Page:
24/02/2016 06:57 GMT | Updated 22/02/2017 05:12 GMT

From Prisoner to Programmer: What Can the UK Learn From Silicon Valley?

Last week David Cameron unveiled plans for the "biggest shake-up of prisons since the Victorian era". His proposals included prison league tables, more day release tagging, and new model "reform prisons".

The proposals also include giving prison governors greater autonomy, similar to those afforded to Headteachers in academies and free schools.

"It's exactly what we did in education - with academies, free schools and new freedoms for heads and teachers," said the prime minister.

Perhaps greater autonomy and transparency aren't the only school reforms that would benefit the prison service. In September 2014, a new computing curriculum was introduced in all schools, which featured coding as a core component. It was seen as critical that pupils learn skills that support them long after leaving the classroom, of which coding is one. The same could be said of prisoners needing skills that will support them after walking out of the prison gate.

Unsurprisingly, we must look to Silicon Valley for the new, cutting-edge innovation. Or more precisely, to the hills overlooking the bay, which are home to San Quentin, California's oldest prison. To put San Quentin in a UK justice context, it would be a category A prison - it's home to 699 death row inmates.

Since 2013, groups of prisoners have been learning HTML, Python and JavaScript as part of the Code 7370 programme run by a charity, The Last Mile. As with any prison rehabilitation programme it comes with its own set of challenges - but one in particular stands out. No internet access. You also have men serving longer sentences who have never used the internet or a smartphone. "I had a flip phone, a Nextel phone, but I don't think it was very smart", said top student Aly Tamboura.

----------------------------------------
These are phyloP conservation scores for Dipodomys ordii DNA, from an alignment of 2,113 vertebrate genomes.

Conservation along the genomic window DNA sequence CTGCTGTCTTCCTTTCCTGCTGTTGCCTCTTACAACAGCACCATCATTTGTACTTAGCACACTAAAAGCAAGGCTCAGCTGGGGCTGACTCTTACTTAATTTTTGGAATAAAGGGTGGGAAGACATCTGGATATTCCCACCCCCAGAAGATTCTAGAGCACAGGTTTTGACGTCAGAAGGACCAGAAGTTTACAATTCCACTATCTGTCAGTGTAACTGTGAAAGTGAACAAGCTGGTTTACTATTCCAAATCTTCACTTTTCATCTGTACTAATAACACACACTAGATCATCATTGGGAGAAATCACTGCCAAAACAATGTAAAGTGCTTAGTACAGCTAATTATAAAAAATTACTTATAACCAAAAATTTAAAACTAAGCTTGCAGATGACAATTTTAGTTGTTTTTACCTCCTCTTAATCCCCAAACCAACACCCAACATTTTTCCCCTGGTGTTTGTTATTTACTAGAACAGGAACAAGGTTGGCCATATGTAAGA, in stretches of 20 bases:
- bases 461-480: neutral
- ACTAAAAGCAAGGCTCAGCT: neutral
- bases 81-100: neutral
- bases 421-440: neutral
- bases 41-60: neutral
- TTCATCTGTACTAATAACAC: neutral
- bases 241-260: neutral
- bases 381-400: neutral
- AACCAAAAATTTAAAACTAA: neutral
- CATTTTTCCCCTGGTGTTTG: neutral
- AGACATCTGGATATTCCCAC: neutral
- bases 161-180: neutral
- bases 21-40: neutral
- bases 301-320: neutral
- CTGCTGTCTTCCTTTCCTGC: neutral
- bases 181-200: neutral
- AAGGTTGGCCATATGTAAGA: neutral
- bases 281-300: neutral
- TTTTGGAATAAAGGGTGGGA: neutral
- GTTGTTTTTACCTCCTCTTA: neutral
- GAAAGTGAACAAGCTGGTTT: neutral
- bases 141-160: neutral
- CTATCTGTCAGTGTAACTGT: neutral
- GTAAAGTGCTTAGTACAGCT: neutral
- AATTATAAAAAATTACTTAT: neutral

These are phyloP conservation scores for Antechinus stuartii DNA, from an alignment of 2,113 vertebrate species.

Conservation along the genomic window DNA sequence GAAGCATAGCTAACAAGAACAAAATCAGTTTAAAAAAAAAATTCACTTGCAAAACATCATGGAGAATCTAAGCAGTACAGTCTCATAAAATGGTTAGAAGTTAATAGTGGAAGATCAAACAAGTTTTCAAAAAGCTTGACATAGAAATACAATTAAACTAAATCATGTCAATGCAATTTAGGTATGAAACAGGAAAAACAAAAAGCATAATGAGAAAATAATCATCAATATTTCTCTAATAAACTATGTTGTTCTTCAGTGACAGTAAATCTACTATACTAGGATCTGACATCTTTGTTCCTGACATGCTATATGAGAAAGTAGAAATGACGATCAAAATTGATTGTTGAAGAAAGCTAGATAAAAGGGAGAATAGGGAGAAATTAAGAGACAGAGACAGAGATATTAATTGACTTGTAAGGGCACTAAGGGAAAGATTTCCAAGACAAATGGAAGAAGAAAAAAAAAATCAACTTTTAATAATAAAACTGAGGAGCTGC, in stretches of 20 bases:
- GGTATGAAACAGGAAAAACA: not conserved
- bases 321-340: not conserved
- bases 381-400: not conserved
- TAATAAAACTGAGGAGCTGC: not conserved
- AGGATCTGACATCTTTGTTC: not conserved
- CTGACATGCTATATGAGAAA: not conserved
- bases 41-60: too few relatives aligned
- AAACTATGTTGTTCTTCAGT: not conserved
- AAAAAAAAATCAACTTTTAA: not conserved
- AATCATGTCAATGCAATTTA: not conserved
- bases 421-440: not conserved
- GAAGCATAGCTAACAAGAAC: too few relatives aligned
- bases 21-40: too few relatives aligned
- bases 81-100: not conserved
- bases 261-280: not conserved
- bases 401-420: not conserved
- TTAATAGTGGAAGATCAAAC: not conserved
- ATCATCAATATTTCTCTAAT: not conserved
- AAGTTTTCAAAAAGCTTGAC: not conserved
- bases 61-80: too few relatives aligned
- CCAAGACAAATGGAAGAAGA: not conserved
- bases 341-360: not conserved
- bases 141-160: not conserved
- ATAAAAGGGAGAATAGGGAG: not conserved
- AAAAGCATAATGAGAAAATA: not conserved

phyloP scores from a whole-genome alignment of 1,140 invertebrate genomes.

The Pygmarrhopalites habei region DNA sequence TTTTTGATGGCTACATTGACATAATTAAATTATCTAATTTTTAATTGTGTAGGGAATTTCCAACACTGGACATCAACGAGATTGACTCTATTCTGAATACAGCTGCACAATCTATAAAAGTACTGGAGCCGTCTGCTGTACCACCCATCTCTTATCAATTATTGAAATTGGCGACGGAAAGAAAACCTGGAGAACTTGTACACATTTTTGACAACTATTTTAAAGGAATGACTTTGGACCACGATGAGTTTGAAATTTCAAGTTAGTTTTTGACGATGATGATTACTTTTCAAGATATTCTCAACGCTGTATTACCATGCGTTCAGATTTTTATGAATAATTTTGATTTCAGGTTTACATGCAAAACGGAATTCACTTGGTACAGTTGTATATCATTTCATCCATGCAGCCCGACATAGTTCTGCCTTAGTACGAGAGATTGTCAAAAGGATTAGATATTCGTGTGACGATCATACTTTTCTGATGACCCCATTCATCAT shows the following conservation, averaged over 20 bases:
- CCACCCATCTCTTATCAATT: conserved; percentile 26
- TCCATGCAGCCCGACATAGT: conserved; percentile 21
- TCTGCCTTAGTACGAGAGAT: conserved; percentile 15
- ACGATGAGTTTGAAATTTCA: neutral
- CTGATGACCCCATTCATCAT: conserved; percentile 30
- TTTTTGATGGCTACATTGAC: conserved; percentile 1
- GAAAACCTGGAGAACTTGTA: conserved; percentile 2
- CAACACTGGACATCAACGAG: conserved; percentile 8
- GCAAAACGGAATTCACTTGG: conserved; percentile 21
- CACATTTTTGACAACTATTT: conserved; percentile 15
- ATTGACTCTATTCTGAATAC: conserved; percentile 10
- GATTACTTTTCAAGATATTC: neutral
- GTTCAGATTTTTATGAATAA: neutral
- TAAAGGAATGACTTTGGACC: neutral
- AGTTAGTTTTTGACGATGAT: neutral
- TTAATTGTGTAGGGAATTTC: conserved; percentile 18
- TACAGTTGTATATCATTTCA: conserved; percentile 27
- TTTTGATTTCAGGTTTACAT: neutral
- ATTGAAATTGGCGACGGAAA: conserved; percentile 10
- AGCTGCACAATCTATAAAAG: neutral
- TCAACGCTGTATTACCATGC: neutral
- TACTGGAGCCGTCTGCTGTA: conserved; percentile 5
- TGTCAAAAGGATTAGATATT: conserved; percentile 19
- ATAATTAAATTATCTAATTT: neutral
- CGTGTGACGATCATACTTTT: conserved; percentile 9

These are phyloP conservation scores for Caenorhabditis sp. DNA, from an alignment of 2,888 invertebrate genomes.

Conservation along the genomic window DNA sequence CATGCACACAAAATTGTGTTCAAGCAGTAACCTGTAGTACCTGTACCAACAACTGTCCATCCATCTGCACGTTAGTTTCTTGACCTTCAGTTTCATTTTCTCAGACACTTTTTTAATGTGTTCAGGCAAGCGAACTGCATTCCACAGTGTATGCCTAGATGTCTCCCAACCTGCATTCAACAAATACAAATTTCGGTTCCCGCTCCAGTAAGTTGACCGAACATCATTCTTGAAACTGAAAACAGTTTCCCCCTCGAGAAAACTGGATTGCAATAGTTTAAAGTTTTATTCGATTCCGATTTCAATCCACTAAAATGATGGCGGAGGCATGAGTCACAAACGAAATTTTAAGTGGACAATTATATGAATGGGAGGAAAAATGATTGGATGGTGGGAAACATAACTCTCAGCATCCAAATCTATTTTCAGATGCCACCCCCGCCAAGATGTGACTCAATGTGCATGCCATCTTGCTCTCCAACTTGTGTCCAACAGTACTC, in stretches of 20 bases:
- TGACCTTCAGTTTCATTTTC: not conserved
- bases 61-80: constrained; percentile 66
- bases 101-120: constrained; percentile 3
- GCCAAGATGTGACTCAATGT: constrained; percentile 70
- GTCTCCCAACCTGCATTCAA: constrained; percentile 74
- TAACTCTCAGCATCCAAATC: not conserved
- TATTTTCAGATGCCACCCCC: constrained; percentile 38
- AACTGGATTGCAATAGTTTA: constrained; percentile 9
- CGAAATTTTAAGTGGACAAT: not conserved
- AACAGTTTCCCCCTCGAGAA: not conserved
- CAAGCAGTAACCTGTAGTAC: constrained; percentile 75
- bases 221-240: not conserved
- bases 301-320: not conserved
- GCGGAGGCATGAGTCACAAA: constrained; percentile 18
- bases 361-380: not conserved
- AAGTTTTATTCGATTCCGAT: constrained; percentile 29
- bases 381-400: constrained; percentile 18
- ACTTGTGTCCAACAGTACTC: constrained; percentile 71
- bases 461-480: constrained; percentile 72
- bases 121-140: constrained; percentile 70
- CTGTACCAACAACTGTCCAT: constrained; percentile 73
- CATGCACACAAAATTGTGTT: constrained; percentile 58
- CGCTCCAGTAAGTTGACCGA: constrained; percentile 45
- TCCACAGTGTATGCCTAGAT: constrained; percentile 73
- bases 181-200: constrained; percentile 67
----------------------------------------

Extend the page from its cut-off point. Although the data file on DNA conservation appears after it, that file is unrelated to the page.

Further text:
If you've ever learnt to code through Codeacademy, Udemy or Coursera you'll already know the drill, when you get stuck, you google for the solution. But not on Code 7370. The solution at San Quentin is to use a book. "Every resource they have is either a book or documentation or files we have written or downloaded for them," describes Wes Bailey, the program director.

At the end of the six-month intensive computer programming classes, the cohort pitch at a "Demo Day" to Silicon Valley investors and local tech businesses. At the last Demo Day ideas pitched by Code.7370 graduates included: Teen Mob, an online community to support victims of bullying; GPS, an app to track school grades; and VocaLock, a voice activated locking system.

"It's hard to get a job, period. So imagine coming out of prison and you want to look for a job!" said Darnell Hill, a Last Mile graduate at the 2015 Demo Day. Following his release after 24 years, he and fellow programme graduate Kenyatta Leal are now working in the tech industry. In 1994 Kenyatta was sentenced to 25 years to life in prison, under California's three strikes law. When he was released in 2013, within two weeks he had secured an internship at tech start-up RocketSpace.

So, could it work in a British prison?

We face the same challenges around high reoffending rates - 46% of all prisoners will re-offend within a year of release. This increases to 60% for those serving sentences of under 12 months. Plus, we have an even more acute skills shortage than San Francisco. It is predicted that by 2020, there will be a shortage of 300,000 workers with digital skills in London alone.

It will require radical thinking and doing it properly will not be cheap - but if Britain wants a genuinely "twenty-first century prison system," then The Last Mile initiative would be a great place to start.